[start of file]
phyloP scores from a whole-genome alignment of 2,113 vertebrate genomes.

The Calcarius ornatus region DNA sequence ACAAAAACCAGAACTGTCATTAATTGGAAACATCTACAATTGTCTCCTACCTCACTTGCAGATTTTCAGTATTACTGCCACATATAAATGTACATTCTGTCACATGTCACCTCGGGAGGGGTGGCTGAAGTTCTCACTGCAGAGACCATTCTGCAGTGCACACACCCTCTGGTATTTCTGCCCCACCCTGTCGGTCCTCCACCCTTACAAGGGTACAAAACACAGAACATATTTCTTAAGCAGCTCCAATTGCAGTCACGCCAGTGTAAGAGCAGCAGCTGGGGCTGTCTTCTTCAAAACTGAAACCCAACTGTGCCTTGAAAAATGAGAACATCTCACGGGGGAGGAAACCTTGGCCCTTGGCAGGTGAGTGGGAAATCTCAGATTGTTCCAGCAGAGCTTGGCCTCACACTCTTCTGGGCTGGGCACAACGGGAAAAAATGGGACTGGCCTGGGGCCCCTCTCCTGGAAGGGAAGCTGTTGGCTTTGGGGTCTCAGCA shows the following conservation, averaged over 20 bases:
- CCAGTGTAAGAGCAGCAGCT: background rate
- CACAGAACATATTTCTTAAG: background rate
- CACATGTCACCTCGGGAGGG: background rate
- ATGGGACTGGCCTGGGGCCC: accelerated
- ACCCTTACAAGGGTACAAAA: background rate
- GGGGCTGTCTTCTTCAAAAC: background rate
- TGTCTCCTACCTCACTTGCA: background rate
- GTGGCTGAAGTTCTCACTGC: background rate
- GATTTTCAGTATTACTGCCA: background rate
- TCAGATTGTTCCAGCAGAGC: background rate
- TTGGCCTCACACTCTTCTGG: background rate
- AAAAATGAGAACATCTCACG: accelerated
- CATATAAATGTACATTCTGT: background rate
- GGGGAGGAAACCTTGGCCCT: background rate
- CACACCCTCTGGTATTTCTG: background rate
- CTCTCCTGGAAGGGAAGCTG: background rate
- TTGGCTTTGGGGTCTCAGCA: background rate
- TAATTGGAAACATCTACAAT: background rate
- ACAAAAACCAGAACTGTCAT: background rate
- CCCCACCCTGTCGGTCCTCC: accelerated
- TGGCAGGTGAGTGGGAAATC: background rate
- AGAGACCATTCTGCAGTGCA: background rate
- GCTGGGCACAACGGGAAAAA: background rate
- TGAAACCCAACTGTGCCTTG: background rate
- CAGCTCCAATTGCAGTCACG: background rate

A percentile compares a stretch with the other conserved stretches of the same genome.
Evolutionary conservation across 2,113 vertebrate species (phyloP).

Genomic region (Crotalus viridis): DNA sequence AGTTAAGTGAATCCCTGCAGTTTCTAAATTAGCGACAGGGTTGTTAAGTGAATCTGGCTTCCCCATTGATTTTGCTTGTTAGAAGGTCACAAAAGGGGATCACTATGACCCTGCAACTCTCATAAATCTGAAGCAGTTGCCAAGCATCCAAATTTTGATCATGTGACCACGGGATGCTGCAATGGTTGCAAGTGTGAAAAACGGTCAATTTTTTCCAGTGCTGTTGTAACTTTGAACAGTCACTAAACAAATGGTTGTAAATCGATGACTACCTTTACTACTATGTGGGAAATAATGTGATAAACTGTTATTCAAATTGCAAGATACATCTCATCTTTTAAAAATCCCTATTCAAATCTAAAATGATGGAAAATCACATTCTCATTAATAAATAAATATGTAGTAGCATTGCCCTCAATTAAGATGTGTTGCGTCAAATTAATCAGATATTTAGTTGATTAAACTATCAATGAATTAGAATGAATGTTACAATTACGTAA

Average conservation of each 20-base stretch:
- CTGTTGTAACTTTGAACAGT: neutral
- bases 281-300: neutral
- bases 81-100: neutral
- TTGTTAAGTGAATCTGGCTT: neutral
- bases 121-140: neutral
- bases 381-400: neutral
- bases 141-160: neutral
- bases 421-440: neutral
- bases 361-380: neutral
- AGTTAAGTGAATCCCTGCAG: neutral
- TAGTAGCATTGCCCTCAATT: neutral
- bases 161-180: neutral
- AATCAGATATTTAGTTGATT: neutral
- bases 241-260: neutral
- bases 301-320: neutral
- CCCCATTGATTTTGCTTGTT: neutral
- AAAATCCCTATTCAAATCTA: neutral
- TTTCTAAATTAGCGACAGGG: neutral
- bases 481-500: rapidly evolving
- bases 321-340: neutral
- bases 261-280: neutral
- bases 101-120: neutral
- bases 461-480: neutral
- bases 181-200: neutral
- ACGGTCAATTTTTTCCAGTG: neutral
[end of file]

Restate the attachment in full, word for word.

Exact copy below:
phyloP scores from a whole-genome alignment of 2,113 vertebrate genomes.

The Calcarius ornatus region DNA sequence ACAAAAACCAGAACTGTCATTAATTGGAAACATCTACAATTGTCTCCTACCTCACTTGCAGATTTTCAGTATTACTGCCACATATAAATGTACATTCTGTCACATGTCACCTCGGGAGGGGTGGCTGAAGTTCTCACTGCAGAGACCATTCTGCAGTGCACACACCCTCTGGTATTTCTGCCCCACCCTGTCGGTCCTCCACCCTTACAAGGGTACAAAACACAGAACATATTTCTTAAGCAGCTCCAATTGCAGTCACGCCAGTGTAAGAGCAGCAGCTGGGGCTGTCTTCTTCAAAACTGAAACCCAACTGTGCCTTGAAAAATGAGAACATCTCACGGGGGAGGAAACCTTGGCCCTTGGCAGGTGAGTGGGAAATCTCAGATTGTTCCAGCAGAGCTTGGCCTCACACTCTTCTGGGCTGGGCACAACGGGAAAAAATGGGACTGGCCTGGGGCCCCTCTCCTGGAAGGGAAGCTGTTGGCTTTGGGGTCTCAGCA shows the following conservation, averaged over 20 bases:
- CCAGTGTAAGAGCAGCAGCT: background rate
- CACAGAACATATTTCTTAAG: background rate
- CACATGTCACCTCGGGAGGG: background rate
- ATGGGACTGGCCTGGGGCCC: accelerated
- ACCCTTACAAGGGTACAAAA: background rate
- GGGGCTGTCTTCTTCAAAAC: background rate
- TGTCTCCTACCTCACTTGCA: background rate
- GTGGCTGAAGTTCTCACTGC: background rate
- GATTTTCAGTATTACTGCCA: background rate
- TCAGATTGTTCCAGCAGAGC: background rate
- TTGGCCTCACACTCTTCTGG: background rate
- AAAAATGAGAACATCTCACG: accelerated
- CATATAAATGTACATTCTGT: background rate
- GGGGAGGAAACCTTGGCCCT: background rate
- CACACCCTCTGGTATTTCTG: background rate
- CTCTCCTGGAAGGGAAGCTG: background rate
- TTGGCTTTGGGGTCTCAGCA: background rate
- TAATTGGAAACATCTACAAT: background rate
- ACAAAAACCAGAACTGTCAT: background rate
- CCCCACCCTGTCGGTCCTCC: accelerated
- TGGCAGGTGAGTGGGAAATC: background rate
- AGAGACCATTCTGCAGTGCA: background rate
- GCTGGGCACAACGGGAAAAA: background rate
- TGAAACCCAACTGTGCCTTG: background rate
- CAGCTCCAATTGCAGTCACG: background rate

A percentile compares a stretch with the other conserved stretches of the same genome.
Evolutionary conservation across 2,113 vertebrate species (phyloP).

Genomic region (Crotalus viridis): DNA sequence AGTTAAGTGAATCCCTGCAGTTTCTAAATTAGCGACAGGGTTGTTAAGTGAATCTGGCTTCCCCATTGATTTTGCTTGTTAGAAGGTCACAAAAGGGGATCACTATGACCCTGCAACTCTCATAAATCTGAAGCAGTTGCCAAGCATCCAAATTTTGATCATGTGACCACGGGATGCTGCAATGGTTGCAAGTGTGAAAAACGGTCAATTTTTTCCAGTGCTGTTGTAACTTTGAACAGTCACTAAACAAATGGTTGTAAATCGATGACTACCTTTACTACTATGTGGGAAATAATGTGATAAACTGTTATTCAAATTGCAAGATACATCTCATCTTTTAAAAATCCCTATTCAAATCTAAAATGATGGAAAATCACATTCTCATTAATAAATAAATATGTAGTAGCATTGCCCTCAATTAAGATGTGTTGCGTCAAATTAATCAGATATTTAGTTGATTAAACTATCAATGAATTAGAATGAATGTTACAATTACGTAA

Average conservation of each 20-base stretch:
- CTGTTGTAACTTTGAACAGT: neutral
- bases 281-300: neutral
- bases 81-100: neutral
- TTGTTAAGTGAATCTGGCTT: neutral
- bases 121-140: neutral
- bases 381-400: neutral
- bases 141-160: neutral
- bases 421-440: neutral
- bases 361-380: neutral
- AGTTAAGTGAATCCCTGCAG: neutral
- TAGTAGCATTGCCCTCAATT: neutral
- bases 161-180: neutral
- AATCAGATATTTAGTTGATT: neutral
- bases 241-260: neutral
- bases 301-320: neutral
- CCCCATTGATTTTGCTTGTT: neutral
- AAAATCCCTATTCAAATCTA: neutral
- TTTCTAAATTAGCGACAGGG: neutral
- bases 481-500: rapidly evolving
- bases 321-340: neutral
- bases 261-280: neutral
- bases 101-120: neutral
- bases 461-480: neutral
- bases 181-200: neutral
- ACGGTCAATTTTTTCCAGTG: neutral